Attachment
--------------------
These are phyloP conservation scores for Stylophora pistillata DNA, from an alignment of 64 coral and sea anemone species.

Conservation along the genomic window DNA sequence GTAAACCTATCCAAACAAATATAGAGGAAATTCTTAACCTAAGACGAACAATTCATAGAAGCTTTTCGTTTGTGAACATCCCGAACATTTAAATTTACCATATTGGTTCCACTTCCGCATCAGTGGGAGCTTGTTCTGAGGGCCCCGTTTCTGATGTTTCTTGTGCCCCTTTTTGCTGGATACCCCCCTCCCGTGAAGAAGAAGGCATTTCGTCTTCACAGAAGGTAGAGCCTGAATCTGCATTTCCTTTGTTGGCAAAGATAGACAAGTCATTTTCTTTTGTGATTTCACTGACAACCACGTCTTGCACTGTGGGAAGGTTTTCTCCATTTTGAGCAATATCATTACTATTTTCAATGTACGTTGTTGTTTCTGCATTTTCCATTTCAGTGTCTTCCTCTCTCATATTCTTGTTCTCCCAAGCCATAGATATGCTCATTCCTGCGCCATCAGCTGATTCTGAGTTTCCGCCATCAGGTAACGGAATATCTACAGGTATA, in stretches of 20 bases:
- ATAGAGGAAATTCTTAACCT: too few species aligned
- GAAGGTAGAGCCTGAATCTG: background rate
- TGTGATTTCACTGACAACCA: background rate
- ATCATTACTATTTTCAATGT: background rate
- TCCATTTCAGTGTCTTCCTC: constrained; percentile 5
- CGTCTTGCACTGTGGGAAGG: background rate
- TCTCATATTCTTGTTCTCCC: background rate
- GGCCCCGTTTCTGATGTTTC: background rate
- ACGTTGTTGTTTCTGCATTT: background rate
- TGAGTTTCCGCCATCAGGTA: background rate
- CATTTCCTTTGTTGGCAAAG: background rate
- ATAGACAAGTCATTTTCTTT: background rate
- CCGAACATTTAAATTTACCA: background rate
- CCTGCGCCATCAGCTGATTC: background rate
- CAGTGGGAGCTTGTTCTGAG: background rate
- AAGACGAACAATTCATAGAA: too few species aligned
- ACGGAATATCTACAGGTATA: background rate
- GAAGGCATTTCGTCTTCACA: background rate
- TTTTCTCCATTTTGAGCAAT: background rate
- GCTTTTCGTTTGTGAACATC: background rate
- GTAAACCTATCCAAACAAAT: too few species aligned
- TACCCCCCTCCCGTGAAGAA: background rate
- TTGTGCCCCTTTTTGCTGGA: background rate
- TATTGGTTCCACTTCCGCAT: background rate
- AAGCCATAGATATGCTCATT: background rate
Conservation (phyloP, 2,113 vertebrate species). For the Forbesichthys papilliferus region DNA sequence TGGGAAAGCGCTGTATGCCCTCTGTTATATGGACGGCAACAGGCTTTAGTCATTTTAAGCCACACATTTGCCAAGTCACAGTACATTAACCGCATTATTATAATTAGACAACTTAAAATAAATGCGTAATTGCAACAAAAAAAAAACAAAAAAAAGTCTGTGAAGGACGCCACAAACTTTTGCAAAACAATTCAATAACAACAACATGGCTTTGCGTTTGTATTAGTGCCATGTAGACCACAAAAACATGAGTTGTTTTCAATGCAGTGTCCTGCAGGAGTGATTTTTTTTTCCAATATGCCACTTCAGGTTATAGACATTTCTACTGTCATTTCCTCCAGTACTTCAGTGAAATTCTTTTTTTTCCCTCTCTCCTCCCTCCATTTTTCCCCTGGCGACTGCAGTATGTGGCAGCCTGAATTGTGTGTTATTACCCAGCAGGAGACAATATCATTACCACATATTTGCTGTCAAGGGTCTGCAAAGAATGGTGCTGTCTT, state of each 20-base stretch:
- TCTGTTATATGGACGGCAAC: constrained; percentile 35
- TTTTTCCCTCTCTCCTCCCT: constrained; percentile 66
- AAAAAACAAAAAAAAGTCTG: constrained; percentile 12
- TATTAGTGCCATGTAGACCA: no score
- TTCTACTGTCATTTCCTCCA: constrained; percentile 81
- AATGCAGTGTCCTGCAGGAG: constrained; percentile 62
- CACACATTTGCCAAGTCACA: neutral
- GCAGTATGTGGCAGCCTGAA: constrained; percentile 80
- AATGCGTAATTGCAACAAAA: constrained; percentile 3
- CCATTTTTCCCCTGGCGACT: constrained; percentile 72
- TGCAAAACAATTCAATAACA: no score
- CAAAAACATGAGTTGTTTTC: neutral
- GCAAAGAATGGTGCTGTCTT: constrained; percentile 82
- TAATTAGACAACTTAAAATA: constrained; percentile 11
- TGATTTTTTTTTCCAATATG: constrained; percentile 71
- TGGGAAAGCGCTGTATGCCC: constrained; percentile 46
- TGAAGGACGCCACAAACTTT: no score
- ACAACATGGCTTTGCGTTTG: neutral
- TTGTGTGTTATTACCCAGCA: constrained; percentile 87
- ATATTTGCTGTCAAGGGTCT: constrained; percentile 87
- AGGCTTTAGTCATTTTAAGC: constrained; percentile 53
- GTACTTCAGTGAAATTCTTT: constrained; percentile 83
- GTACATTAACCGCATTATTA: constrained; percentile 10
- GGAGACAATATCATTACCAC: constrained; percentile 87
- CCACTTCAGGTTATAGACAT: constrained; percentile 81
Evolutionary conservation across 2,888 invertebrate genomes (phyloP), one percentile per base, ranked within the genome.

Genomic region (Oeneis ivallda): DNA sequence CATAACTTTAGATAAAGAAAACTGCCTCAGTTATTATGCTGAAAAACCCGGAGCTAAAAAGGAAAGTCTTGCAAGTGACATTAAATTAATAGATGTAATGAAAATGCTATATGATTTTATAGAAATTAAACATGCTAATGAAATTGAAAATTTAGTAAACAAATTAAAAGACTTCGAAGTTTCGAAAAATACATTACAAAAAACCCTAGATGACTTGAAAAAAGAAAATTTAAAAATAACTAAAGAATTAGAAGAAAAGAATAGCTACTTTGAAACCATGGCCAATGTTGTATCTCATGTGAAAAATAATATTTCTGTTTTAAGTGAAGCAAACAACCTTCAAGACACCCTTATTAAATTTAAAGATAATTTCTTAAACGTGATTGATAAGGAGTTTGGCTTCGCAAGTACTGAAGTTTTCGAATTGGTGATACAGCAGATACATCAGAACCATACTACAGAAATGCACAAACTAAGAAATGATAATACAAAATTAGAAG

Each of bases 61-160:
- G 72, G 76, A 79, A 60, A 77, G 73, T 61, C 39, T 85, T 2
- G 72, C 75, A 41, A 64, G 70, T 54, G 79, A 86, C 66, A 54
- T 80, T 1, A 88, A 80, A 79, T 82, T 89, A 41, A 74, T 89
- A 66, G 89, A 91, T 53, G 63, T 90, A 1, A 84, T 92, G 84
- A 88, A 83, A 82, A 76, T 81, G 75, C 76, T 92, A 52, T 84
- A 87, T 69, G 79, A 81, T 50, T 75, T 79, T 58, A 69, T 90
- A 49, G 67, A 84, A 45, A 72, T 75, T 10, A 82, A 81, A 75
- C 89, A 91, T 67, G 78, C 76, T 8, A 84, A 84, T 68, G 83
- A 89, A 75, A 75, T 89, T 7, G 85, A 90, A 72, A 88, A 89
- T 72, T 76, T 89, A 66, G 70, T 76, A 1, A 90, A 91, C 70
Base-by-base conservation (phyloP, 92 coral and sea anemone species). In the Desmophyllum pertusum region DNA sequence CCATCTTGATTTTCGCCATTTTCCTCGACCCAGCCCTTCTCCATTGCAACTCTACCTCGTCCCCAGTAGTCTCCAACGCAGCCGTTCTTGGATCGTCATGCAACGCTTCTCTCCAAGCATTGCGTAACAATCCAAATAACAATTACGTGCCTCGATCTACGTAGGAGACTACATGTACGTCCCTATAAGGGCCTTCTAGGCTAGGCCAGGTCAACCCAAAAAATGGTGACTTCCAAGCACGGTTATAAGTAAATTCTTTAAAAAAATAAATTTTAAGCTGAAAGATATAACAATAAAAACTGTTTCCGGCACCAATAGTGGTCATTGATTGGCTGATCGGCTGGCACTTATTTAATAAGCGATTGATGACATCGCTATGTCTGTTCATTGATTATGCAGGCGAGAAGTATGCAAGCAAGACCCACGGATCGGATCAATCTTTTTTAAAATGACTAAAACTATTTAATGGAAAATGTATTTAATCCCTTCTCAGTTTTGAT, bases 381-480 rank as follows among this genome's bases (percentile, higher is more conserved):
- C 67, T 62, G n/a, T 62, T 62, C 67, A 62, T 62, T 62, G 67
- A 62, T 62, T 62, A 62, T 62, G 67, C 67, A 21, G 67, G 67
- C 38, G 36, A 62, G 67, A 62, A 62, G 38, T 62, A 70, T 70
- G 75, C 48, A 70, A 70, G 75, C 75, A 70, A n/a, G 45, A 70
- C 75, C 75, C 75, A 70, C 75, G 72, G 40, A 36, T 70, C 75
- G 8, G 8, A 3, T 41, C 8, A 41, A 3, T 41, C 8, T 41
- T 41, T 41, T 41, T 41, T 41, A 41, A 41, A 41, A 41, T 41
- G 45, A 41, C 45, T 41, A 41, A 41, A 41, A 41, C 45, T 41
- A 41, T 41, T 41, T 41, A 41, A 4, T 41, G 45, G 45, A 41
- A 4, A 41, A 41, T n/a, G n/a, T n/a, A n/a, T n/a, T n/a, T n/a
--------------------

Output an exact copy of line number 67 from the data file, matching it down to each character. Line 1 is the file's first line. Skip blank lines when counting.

Base-by-base conservation (phyloP, 92 coral and sea anemone species). In the Desmophyllum pertusum region DNA sequence CCATCTTGATTTTCGCCATTTTCCTCGACCCAGCCCTTCTCCATTGCAACTCTACCTCGTCCCCAGTAGTCTCCAACGCAGCCGTTCTTGGATCGTCATGCAACGCTTCTCTCCAAGCATTGCGTAACAATCCAAATAACAATTACGTGCCTCGATCTACGTAGGAGACTACATGTACGTCCCTATAAGGGCCTTCTAGGCTAGGCCAGGTCAACCCAAAAAATGGTGACTTCCAAGCACGGTTATAAGTAAATTCTTTAAAAAAATAAATTTTAAGCTGAAAGATATAACAATAAAAACTGTTTCCGGCACCAATAGTGGTCATTGATTGGCTGATCGGCTGGCACTTATTTAATAAGCGATTGATGACATCGCTATGTCTGTTCATTGATTATGCAGGCGAGAAGTATGCAAGCAAGACCCACGGATCGGATCAATCTTTTTTAAAATGACTAAAACTATTTAATGGAAAATGTATTTAATCCCTTCTCAGTTTTGAT, bases 381-480 rank as follows among this genome's bases (percentile, higher is more conserved):